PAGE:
Folding Furniture

After testing the waters and learning the ropes at a few craft fairs last year, it was time to ramp up for 2015.  Beyond signing up for more fairs, the top priority was revamping the booth setup.  

The initial booth was a humble affair: an old kitchen table, a folding table, and an IKEA stool.  It was a starting point.  As Krakatoa expands into the furniture realm it was time to create some displays that are representative of both Krakatoa's style and capabilities.  

Designing a fair booth presented an interesting design prompt: make something that’s beautiful, can stand up to abuse (both at the show and in transport), and break down for easy moving.  

Setting up at West Coast Craft.  Roll-top table is on the left

Setting up at West Coast Craft.  Roll-top table is on the left

Ultimately I built three new displays for the booth: two tables, and a standing screen.  All were built with MIG-welded steel frames, and hinges to facilitate transport.  Both of the tables featured wooden tops.  For this post, I'll stick to the 'Roll-top Table.'  

To make the table as portable as possible, I focused on developing a design that breaks down the frame and shelves into smaller components.  I ultimately accomplished this by seperating the design into three elements

  • A hinged frame
  • Shelves made from a series of oak slats 
  • C-channel (the horizontal members) that connects the base and holds the shelving slats 

The c-channel is the real hero here; it's the tie that binds the entire design together.  The channels lock the hinged frame into place AND hold the wooden slats secure.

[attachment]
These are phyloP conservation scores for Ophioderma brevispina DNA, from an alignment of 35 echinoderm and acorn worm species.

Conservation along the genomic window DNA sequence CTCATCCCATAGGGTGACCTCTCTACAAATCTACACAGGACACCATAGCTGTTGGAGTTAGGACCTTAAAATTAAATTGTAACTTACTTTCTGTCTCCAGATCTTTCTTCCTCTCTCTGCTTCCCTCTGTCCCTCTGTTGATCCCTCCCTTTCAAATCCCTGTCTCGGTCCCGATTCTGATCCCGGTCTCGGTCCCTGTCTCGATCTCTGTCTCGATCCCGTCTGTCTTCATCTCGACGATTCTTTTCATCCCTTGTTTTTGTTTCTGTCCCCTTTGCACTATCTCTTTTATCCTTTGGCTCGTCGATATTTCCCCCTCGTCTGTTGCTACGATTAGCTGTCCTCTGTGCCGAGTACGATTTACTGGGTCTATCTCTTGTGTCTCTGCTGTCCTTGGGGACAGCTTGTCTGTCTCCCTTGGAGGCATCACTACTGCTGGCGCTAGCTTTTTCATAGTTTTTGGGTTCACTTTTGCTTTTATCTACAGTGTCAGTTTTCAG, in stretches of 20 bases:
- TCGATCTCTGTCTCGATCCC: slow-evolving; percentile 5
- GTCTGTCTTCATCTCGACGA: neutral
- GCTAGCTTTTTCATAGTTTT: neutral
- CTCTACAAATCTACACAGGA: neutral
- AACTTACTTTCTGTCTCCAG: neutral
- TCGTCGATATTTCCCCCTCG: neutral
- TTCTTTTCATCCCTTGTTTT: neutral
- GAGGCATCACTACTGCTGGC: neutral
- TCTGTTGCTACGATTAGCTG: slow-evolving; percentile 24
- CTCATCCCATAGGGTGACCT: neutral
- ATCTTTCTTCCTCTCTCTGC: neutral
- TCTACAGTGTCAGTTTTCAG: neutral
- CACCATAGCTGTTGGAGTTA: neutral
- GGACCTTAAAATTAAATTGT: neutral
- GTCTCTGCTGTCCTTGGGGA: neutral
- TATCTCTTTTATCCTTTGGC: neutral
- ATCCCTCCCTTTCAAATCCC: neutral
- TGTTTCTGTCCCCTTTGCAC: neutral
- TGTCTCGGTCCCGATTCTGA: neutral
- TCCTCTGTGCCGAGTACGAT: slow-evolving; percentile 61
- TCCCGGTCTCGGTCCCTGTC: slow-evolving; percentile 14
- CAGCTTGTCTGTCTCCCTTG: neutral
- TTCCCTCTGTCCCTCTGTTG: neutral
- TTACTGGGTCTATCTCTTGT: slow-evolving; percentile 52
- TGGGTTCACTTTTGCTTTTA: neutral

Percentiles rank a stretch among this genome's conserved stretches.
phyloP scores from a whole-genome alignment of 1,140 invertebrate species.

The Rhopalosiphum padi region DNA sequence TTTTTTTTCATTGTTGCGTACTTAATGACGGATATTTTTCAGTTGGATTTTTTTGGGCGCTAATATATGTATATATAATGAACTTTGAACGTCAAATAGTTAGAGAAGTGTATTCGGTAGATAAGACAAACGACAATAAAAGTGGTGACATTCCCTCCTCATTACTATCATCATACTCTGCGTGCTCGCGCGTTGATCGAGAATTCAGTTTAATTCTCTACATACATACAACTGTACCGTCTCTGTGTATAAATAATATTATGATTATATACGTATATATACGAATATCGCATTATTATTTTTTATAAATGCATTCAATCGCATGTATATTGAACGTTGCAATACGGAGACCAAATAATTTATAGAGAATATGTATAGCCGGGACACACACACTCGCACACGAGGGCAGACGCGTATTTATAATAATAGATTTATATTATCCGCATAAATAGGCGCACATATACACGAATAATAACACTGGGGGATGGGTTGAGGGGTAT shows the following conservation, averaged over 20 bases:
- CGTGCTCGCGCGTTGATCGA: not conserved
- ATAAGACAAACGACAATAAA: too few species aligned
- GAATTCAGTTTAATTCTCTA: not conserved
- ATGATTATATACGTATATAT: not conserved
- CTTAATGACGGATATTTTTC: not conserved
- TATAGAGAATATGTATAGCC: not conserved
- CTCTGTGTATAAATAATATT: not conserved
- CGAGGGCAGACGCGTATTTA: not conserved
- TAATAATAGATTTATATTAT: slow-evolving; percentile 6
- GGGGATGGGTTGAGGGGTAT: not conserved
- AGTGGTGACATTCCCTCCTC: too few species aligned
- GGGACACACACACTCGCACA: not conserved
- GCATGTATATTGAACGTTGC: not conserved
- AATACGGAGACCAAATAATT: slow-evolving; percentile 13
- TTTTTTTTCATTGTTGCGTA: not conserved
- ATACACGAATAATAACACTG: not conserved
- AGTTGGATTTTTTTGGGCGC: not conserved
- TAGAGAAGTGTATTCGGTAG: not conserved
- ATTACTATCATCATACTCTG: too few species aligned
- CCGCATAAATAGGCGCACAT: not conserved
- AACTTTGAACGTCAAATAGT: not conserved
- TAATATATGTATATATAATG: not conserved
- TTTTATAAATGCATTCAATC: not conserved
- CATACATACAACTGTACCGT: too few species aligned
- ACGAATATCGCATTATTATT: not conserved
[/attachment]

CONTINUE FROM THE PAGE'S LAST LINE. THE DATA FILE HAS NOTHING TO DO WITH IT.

The frame consists of four hinged segments (those are the angled segments that form a 'W').  On it's own, the frame can move freely and fold up into a compact footprint, or stretch out flat.  

The hinges make the frame a dream to move around, but they require an  additional component to lock them into position.  That's where the c-channel comes into play. By attaching the hinged segments to the channel they can no longer move, turning the frame into a solid base.  The channel is the backbone of the frame, connecting all the components and providing stability. 


The shelving is composed of tongue-and-groove oak slats sandwiched in between two c-channels.  

Similar to the frame, the independent slats are great for transport, but worthless as a shelf without an additional component to keep them all together  Again, the c-channel saves the day. With a bit of trimming the oak slats can easily slide within the channel, but can only come in/out at the ends of the channel.  Once the slats are placed in between the channels they function as a unified slab.

To assemble, I unfold the base, connect the channels with a handful of screws, slide the oak slats into place, and then lock the slats into place by securing the end pieces with a couple more screws. Done!

As with all initial designs, I've already identified a few ways to make it better next time around, but it's a huge step in the right direction and functioned wonderfully as a booth display.